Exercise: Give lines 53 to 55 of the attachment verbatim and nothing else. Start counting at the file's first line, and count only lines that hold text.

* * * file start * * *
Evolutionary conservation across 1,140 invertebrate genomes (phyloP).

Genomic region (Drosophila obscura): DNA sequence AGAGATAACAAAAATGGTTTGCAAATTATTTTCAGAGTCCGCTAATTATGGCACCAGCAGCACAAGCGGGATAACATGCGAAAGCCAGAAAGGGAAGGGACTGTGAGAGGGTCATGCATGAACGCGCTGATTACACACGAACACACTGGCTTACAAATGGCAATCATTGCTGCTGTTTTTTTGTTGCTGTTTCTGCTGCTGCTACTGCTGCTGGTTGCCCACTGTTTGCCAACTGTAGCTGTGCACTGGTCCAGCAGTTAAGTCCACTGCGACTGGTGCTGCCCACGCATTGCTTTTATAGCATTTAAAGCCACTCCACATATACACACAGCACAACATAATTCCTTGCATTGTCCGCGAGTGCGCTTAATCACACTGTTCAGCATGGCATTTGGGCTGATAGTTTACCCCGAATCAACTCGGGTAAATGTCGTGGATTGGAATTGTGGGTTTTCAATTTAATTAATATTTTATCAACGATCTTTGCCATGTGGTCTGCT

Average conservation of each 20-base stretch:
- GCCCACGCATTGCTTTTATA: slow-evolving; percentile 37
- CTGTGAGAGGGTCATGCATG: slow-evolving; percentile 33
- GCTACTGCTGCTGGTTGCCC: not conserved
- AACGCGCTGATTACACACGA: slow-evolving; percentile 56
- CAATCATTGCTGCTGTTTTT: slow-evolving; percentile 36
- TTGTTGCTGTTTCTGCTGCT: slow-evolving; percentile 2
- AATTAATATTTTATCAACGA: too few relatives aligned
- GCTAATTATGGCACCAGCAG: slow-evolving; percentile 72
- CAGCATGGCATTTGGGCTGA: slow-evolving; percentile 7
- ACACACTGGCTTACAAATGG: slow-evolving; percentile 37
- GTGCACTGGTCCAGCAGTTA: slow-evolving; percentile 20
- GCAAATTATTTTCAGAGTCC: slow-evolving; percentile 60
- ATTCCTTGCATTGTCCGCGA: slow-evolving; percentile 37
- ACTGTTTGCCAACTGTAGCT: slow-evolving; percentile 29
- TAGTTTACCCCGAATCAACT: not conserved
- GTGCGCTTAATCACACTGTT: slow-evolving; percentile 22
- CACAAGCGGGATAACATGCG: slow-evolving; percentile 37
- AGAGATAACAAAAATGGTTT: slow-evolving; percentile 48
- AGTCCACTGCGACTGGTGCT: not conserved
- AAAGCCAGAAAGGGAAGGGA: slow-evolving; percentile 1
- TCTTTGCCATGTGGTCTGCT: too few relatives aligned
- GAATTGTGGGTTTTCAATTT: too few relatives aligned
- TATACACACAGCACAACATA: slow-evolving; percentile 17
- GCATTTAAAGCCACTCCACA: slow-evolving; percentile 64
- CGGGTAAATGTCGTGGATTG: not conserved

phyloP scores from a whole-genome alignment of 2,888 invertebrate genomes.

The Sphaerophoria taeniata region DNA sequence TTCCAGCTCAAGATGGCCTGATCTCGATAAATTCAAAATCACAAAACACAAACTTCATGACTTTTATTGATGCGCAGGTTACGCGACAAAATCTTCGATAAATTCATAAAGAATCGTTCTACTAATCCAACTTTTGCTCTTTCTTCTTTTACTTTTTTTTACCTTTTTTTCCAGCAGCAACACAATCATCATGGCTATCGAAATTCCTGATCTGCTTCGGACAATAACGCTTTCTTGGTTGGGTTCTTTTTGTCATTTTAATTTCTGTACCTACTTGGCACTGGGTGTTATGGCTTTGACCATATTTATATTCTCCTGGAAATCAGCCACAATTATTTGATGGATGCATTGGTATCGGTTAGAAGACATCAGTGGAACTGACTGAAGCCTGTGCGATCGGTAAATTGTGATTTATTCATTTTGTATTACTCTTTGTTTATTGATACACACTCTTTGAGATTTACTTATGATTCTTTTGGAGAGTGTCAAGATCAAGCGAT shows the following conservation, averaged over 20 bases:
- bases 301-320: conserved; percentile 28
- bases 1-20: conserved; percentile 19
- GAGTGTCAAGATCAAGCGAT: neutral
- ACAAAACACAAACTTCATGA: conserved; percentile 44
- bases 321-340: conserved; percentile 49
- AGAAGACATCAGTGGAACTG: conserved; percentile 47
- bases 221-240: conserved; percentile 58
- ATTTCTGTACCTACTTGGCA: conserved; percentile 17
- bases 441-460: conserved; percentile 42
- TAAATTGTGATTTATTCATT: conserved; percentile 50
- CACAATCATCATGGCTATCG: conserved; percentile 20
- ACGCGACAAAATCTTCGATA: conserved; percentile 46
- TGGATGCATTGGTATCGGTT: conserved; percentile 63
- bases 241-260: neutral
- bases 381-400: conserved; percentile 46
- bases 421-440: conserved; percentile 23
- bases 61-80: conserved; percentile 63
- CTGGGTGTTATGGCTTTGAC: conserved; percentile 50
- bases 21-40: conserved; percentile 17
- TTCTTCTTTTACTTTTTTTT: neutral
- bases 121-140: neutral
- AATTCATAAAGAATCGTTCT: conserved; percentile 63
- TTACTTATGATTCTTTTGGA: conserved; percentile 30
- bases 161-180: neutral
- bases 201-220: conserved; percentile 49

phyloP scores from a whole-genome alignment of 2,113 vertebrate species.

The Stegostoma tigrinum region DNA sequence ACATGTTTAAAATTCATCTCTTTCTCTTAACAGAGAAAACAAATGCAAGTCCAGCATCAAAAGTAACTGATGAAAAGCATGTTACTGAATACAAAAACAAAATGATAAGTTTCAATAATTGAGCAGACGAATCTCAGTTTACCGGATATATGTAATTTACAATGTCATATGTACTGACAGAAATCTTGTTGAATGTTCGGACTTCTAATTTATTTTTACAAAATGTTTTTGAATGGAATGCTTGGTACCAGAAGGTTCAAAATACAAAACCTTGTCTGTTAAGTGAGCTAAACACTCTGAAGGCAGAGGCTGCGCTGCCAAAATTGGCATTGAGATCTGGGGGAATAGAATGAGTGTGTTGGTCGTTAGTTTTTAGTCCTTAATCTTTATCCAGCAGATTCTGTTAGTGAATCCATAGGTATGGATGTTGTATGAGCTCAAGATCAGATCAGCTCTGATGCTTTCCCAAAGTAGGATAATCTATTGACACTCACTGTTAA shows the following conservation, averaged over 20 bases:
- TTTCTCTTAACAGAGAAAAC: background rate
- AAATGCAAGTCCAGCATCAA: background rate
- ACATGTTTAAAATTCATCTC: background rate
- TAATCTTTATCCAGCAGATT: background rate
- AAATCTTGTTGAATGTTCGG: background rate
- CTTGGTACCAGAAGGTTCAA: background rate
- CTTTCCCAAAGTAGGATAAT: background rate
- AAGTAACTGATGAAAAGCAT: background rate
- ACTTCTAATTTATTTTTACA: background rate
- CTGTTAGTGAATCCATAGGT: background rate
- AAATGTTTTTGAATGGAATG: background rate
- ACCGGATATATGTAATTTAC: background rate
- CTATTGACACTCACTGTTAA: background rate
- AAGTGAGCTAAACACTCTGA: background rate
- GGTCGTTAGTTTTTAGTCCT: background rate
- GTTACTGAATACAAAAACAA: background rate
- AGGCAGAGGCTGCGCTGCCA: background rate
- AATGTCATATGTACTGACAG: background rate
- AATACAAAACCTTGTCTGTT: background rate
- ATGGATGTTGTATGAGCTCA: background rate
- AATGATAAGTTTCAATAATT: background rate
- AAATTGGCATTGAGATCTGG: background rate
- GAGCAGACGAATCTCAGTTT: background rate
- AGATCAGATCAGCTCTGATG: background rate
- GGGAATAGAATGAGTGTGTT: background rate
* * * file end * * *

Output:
- TTACTTATGATTCTTTTGGA: conserved; percentile 30
- bases 161-180: neutral
- bases 201-220: conserved; percentile 49